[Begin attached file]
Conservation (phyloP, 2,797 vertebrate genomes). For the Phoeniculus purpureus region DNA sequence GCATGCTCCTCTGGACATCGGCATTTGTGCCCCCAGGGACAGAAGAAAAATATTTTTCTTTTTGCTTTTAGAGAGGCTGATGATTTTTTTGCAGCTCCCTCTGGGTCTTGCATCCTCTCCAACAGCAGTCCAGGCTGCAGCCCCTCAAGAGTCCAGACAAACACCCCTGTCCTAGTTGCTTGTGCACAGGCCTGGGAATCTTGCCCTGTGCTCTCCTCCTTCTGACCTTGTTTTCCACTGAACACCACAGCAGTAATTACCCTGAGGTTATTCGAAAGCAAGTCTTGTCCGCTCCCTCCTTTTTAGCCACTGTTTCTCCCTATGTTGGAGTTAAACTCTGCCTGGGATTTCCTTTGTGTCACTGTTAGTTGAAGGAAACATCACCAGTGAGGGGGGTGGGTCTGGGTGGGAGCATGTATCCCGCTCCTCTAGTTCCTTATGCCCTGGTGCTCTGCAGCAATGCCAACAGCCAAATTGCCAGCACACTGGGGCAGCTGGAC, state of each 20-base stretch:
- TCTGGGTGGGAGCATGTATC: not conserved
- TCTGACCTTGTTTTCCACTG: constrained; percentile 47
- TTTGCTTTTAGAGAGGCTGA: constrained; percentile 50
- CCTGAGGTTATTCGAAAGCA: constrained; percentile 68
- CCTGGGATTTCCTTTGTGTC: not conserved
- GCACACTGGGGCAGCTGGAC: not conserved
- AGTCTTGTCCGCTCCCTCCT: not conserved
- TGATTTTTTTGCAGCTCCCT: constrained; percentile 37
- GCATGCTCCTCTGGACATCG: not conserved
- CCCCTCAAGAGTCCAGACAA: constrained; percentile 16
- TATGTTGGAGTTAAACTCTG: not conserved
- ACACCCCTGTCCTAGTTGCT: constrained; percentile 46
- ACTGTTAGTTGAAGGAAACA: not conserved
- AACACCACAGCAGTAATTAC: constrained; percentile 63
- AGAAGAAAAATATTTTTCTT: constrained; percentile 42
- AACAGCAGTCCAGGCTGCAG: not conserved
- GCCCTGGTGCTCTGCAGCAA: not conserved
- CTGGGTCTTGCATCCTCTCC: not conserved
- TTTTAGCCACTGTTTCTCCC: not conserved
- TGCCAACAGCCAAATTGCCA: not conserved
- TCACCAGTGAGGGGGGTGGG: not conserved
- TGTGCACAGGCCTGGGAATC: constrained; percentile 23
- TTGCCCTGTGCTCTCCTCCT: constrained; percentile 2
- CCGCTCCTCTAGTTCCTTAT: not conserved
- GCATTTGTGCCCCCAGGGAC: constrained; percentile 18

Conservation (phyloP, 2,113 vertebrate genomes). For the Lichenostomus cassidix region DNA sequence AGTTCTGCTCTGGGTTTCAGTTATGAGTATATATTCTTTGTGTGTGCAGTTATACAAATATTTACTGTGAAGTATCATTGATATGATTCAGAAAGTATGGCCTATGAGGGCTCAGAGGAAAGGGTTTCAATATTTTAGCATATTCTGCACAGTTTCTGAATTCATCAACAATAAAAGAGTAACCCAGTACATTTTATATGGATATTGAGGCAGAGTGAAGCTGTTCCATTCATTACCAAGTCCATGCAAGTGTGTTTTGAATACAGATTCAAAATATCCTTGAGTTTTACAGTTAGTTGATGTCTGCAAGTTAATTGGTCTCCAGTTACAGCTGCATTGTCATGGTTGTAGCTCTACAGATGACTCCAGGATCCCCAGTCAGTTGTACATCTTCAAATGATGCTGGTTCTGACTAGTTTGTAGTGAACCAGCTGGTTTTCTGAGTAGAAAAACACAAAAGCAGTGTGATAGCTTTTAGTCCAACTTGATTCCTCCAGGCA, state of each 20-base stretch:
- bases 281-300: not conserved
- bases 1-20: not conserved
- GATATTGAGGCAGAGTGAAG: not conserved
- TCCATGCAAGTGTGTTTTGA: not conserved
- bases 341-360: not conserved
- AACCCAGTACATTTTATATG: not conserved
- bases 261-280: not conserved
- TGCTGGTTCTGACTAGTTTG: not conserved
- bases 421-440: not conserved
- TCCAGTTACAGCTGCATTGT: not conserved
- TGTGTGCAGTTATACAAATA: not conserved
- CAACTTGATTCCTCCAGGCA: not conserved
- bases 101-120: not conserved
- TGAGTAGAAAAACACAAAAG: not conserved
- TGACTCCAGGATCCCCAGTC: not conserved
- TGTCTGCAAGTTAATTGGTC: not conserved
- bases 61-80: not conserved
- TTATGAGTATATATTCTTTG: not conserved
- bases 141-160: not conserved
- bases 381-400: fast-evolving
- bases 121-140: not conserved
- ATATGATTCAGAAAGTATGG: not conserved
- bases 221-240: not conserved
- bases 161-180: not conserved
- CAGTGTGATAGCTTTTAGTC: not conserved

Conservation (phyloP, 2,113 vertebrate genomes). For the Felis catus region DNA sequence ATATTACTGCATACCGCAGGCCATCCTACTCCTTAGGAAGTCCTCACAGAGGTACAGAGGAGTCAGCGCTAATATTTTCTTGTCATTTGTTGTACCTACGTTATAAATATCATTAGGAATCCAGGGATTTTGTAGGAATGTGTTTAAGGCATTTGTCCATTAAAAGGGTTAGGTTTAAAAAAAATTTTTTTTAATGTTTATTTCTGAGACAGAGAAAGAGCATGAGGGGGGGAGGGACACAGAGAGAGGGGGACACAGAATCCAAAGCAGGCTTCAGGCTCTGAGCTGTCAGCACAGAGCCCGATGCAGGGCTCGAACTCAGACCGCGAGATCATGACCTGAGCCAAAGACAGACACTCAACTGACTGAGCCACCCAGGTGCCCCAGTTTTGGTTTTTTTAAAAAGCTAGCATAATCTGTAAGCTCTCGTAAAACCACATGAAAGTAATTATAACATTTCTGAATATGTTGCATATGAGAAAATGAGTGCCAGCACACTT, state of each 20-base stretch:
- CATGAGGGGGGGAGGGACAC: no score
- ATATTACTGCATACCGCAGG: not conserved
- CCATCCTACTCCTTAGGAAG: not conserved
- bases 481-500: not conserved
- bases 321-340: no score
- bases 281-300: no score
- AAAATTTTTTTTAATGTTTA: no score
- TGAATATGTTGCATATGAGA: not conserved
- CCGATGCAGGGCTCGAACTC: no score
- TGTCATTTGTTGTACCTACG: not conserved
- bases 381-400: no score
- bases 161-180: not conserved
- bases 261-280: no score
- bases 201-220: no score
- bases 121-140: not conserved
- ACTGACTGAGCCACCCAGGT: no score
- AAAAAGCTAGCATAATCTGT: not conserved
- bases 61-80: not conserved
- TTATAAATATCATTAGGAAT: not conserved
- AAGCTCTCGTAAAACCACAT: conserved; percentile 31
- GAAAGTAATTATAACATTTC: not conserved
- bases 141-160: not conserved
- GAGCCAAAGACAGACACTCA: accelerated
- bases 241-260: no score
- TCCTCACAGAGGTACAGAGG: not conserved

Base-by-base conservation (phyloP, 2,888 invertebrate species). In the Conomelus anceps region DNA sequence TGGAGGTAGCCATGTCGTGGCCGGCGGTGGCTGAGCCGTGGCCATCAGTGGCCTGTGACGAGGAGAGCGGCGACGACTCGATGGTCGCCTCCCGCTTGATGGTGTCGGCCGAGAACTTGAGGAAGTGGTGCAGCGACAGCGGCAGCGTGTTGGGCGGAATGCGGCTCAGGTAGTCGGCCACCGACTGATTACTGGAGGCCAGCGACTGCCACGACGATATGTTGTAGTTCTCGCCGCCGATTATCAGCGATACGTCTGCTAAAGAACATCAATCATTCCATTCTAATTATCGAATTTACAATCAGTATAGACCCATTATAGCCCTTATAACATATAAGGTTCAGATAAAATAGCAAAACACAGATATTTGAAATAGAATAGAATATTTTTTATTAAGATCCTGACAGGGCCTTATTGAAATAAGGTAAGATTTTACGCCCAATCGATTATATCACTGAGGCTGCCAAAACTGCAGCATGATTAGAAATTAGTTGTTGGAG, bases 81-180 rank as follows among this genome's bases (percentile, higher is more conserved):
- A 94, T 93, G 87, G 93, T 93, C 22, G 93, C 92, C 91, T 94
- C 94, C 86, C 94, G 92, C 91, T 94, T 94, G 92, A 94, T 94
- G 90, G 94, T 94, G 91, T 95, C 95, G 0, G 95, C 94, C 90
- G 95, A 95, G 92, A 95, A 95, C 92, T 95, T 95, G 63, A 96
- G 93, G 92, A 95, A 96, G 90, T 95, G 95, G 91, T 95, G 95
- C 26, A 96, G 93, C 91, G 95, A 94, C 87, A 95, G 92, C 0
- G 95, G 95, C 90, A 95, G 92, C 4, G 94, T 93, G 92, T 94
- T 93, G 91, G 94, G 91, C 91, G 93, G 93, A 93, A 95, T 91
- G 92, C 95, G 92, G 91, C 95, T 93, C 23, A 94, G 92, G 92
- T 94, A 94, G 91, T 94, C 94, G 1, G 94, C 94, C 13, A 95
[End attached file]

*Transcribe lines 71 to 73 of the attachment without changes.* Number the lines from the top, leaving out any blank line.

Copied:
- bases 61-80: not conserved
- TTATAAATATCATTAGGAAT: not conserved
- AAGCTCTCGTAAAACCACAT: conserved; percentile 31